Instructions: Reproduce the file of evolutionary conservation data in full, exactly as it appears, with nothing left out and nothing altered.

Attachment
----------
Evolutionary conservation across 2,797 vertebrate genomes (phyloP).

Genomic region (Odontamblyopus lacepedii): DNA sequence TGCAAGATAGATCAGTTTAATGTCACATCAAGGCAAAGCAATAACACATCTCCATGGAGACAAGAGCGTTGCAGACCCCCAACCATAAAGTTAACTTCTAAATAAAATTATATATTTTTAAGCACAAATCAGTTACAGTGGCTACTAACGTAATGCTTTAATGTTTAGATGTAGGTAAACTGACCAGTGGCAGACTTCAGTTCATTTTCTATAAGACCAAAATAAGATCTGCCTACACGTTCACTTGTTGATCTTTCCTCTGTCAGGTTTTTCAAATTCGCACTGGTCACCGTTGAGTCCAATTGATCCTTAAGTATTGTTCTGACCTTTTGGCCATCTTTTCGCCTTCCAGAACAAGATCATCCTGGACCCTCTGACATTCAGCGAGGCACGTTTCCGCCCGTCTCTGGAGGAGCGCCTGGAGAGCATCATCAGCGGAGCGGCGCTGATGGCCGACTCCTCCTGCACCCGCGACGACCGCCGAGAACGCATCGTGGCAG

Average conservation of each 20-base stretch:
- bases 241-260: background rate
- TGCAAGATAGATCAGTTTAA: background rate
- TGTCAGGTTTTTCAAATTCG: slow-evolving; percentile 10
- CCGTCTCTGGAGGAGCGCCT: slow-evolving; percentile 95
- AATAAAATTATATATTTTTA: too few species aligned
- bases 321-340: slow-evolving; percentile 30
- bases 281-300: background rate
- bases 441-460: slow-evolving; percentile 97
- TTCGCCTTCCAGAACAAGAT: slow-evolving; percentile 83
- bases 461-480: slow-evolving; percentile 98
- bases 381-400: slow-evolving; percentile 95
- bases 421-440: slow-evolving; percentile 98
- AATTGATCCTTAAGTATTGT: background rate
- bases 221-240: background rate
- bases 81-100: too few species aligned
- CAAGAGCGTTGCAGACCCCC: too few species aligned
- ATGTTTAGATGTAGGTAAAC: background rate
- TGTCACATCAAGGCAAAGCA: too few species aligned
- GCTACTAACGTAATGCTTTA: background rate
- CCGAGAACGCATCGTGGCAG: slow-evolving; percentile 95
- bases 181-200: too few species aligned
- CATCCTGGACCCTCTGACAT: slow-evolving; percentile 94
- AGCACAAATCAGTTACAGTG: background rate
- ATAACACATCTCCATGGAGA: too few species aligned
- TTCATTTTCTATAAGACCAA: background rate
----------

Evolutionary conservation across 2,797 vertebrate genomes (phyloP).

Genomic region (Odontamblyopus lacepedii): DNA sequence TGCAAGATAGATCAGTTTAATGTCACATCAAGGCAAAGCAATAACACATCTCCATGGAGACAAGAGCGTTGCAGACCCCCAACCATAAAGTTAACTTCTAAATAAAATTATATATTTTTAAGCACAAATCAGTTACAGTGGCTACTAACGTAATGCTTTAATGTTTAGATGTAGGTAAACTGACCAGTGGCAGACTTCAGTTCATTTTCTATAAGACCAAAATAAGATCTGCCTACACGTTCACTTGTTGATCTTTCCTCTGTCAGGTTTTTCAAATTCGCACTGGTCACCGTTGAGTCCAATTGATCCTTAAGTATTGTTCTGACCTTTTGGCCATCTTTTCGCCTTCCAGAACAAGATCATCCTGGACCCTCTGACATTCAGCGAGGCACGTTTCCGCCCGTCTCTGGAGGAGCGCCTGGAGAGCATCATCAGCGGAGCGGCGCTGATGGCCGACTCCTCCTGCACCCGCGACGACCGCCGAGAACGCATCGTGGCAG

Average conservation of each 20-base stretch:
- bases 241-260: background rate
- TGCAAGATAGATCAGTTTAA: background rate
- TGTCAGGTTTTTCAAATTCG: slow-evolving; percentile 10
- CCGTCTCTGGAGGAGCGCCT: slow-evolving; percentile 95
- AATAAAATTATATATTTTTA: too few species aligned
- bases 321-340: slow-evolving; percentile 30
- bases 281-300: background rate
- bases 441-460: slow-evolving; percentile 97
- TTCGCCTTCCAGAACAAGAT: slow-evolving; percentile 83
- bases 461-480: slow-evolving; percentile 98
- bases 381-400: slow-evolving; percentile 95
- bases 421-440: slow-evolving; percentile 98
- AATTGATCCTTAAGTATTGT: background rate
- bases 221-240: background rate
- bases 81-100: too few species aligned
- CAAGAGCGTTGCAGACCCCC: too few species aligned
- ATGTTTAGATGTAGGTAAAC: background rate
- TGTCACATCAAGGCAAAGCA: too few species aligned
- GCTACTAACGTAATGCTTTA: background rate
- CCGAGAACGCATCGTGGCAG: slow-evolving; percentile 95
- bases 181-200: too few species aligned
- CATCCTGGACCCTCTGACAT: slow-evolving; percentile 94
- AGCACAAATCAGTTACAGTG: background rate
- ATAACACATCTCCATGGAGA: too few species aligned
- TTCATTTTCTATAAGACCAA: background rate